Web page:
North Carolina’s Abnormally Dry Conditions Double in Area

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In the latest drought monitor released by USDA on Thursday for conditions through Monday, May 25th, North Carolina’s abnormally dry conditions increased from 10 ¾% last week to just over 49% this week.  From roughly I-85 to the Tennessee border is now reporting abnormally dry conditions, the eastern Piedmont and Coastal Plain remain drought free.

Abnormally Dry Conditions Expand in South Carolina

In the latest drought monitor released by USDA on Thursday for conditions through Tuesday, May 26th, South Carolina’s abnormally dry conditions increased to more than 56% from under 1% the week before.  All but the coastal plain and small ribbon of area along the Georgia border is now reporting abnormally dry conditions, about equal to the state’s conditions at the beginning of the calendar year.

EPA Issues Bee Protection Measure

The Environmental Protection Agency is telling farmers to “buzz off,” when it comes to spraying pesticides at certain times.

Farmers would be banned from putting chemicals on leaves, when honey-bees are busy pollinating their croplands…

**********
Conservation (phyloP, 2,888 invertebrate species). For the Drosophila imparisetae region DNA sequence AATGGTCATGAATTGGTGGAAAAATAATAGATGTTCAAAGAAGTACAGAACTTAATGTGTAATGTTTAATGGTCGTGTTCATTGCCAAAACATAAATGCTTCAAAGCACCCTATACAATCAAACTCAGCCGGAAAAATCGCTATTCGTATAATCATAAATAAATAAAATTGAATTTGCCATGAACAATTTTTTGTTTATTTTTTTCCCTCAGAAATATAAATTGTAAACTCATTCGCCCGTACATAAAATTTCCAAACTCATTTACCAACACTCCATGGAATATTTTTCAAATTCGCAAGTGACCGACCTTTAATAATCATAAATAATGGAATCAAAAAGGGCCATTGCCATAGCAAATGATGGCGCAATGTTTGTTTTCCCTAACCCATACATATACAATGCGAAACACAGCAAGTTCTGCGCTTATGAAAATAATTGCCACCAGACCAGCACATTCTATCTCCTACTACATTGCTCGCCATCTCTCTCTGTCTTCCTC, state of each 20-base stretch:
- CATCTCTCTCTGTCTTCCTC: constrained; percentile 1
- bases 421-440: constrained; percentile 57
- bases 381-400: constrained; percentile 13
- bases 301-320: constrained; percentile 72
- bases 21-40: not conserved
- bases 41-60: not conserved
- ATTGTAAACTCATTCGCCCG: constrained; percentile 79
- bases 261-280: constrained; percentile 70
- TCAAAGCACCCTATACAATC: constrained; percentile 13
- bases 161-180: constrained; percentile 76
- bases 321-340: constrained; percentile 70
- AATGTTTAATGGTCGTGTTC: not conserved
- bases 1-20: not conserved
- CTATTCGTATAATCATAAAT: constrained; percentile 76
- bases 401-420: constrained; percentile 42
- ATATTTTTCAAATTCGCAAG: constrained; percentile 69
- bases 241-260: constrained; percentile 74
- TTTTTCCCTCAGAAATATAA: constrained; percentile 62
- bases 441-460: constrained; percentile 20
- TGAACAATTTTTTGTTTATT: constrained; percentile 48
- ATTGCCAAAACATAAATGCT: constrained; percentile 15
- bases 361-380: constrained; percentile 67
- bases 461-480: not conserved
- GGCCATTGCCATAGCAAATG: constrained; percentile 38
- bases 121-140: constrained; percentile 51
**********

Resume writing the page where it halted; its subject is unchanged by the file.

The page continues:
The rule would only apply to fields when crops are in bloom, and hives are brought in – by professional bee keepers – to work the fields. Those hives account for about 90 percent of the honeybees in the US.

The EPA is proposing the rule as part of a broader government plan to boost the health of the US honey-bee population.

Summer Heat Reducing Number of Avian Influenza Cases

Reuters reports the U.S. Department of Agriculture’s Chief Veterinary Officer Dr. John Clifford says the number of avian influenza cases in the U.S. has begun to decline. Though Clifford believes the worst is in the past – he says that doesn’t mean there won’t be additional cases. He says the warmer summer weather is helping – as sunlight and heat reduces the virus present in the environment – and he expects the epidemic to be over within a couple of months. So far – the outbreak has led to the death or culling of 40-million birds on commercial farms and backyard flocks in the U.S. and Canada.

 

 

 


A native of the Texas Panhandle, Rhonda was born and raised on a cotton farm where she saw cotton farming evolve from ditch irrigation to center pivot irrigation and harvest trailers to modules. After graduating from Texas Tech University, she got her start in radio with KGNC News Talk 710 in Amarillo, Texas.

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